Planting by the phase of the moon is a technique used to speed germination and influence growth and production of fruit based on the lunar cycle. The type of plant being grown determines the phase in which it should be planted, as each phase of the moon affects plant growth in a different way.
Planting by the phases of the moon finds its roots in ancient Sumeria, some 3,000 years before the birth of Christ. Ancient Romans relied on the phases of the moon to determine both planting and harvesting times. Although many farmers and gardeners view planting by the phases of the moon as mere folklore or superstition, interest has recently revived as a "new age" concept with numerous groups and garden forums springing up to share knowledge and communicate with others with similar interests.
The gravitational force of the moon causes an increase in moisture in the soil at specific points in the lunar cycle and decreases in other phases. Supporters of gardening by moon conclude that increased moisture causes seeds to swell, speeding germination and influencing growth. A decrease in moisture may indicate the time for harvest, depending on the desired use of the plant.
According to the University of Illinois Extension, there is no scientific evidence that planting by the phases of the moon affects plant growth; yet, the Farmer's Almanac, a trusted resource for gardeners since 1818, bases its planting dates on the phases of the moon.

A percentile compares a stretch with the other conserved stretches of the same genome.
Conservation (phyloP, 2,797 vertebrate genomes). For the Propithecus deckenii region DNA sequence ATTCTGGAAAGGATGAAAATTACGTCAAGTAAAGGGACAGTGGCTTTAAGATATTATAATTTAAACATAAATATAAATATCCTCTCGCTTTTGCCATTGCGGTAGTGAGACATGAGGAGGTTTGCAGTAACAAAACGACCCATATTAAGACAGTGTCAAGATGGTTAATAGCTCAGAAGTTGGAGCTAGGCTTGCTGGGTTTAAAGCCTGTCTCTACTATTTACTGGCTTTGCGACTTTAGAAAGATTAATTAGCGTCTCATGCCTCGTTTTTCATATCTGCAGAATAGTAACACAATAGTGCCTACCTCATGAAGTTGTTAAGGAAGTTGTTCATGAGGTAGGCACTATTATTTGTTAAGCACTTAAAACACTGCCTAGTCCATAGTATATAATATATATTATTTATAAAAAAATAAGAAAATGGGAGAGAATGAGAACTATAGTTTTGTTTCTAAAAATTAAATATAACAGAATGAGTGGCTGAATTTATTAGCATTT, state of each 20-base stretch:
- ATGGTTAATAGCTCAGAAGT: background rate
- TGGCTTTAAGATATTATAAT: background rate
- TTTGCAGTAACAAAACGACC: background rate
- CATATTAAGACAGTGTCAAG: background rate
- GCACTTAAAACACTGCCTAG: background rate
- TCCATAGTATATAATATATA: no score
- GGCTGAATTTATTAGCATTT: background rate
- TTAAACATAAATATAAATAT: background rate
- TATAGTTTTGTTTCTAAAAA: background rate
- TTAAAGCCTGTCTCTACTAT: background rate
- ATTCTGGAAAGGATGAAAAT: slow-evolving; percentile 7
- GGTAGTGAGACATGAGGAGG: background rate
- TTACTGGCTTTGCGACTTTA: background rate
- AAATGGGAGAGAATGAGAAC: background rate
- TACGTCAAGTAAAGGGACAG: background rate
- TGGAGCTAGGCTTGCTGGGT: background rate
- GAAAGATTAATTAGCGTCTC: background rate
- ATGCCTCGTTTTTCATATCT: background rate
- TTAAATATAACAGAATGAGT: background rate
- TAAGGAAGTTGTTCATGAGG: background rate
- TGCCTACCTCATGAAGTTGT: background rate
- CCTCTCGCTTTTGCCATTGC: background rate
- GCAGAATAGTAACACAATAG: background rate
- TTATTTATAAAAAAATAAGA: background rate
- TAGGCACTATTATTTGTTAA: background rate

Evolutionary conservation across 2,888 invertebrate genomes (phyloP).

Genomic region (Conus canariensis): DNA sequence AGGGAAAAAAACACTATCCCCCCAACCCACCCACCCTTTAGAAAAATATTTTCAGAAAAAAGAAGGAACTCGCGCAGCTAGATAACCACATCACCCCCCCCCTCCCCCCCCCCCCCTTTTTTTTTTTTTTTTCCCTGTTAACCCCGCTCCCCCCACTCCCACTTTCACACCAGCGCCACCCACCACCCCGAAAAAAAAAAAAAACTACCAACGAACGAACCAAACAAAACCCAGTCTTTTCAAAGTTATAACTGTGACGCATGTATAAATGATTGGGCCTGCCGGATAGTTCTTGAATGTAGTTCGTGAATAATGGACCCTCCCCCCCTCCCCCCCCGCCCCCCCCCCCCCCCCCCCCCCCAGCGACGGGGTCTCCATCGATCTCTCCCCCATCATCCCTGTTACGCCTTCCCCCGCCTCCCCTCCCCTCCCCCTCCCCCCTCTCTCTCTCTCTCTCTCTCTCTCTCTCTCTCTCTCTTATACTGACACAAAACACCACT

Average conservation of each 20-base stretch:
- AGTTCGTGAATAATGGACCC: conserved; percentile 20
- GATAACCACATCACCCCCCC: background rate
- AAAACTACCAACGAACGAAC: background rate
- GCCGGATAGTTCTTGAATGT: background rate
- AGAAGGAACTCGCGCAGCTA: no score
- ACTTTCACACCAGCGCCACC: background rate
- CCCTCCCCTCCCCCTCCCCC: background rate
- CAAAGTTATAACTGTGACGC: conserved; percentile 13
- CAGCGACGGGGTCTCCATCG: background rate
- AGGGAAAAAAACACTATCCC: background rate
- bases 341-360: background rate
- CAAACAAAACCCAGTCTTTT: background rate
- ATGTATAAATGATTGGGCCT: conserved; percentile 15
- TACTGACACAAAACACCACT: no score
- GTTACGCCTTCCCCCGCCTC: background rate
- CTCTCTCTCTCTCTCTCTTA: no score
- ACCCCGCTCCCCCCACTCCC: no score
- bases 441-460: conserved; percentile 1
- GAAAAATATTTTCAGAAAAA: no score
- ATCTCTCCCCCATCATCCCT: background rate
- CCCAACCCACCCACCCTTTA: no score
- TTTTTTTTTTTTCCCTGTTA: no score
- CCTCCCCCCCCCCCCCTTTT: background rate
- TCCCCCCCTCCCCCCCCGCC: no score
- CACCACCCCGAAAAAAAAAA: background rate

During the new moon, the gravitational pull of the moon draws moisture to the upper levels of the soil and causes seeds to swell. Moonlight also increases at this time and is thought to produce balanced leaf and root growth. It is the favored time for planting lettuce, spinach and grains.
The second quarter is thought to produce leaf growth as the gravitational pull decreases and moonlight is strong. It is the ideal time for planting crops that grow above the ground and contain seeds in the fruit. Melon, peas, beans, squash, peppers and tomatoes are thought to thrive if planted during the second quarter.
The moon begins to wane (get smaller) after the full moon, but the gravitational pull remains high. Decreasing moonlight combined with high moisture provides the ideal circumstances for root crops. Beets, carrots, onions and potatoes are thought to thrive when planted after the full moon.
The Fourth Quarter
The fourth quarter suffers from both a decrease in gravitational pull and moonlight and is considered a rest period for plants. Harvesting, transplanting and pruning should be done during the fourth quarter.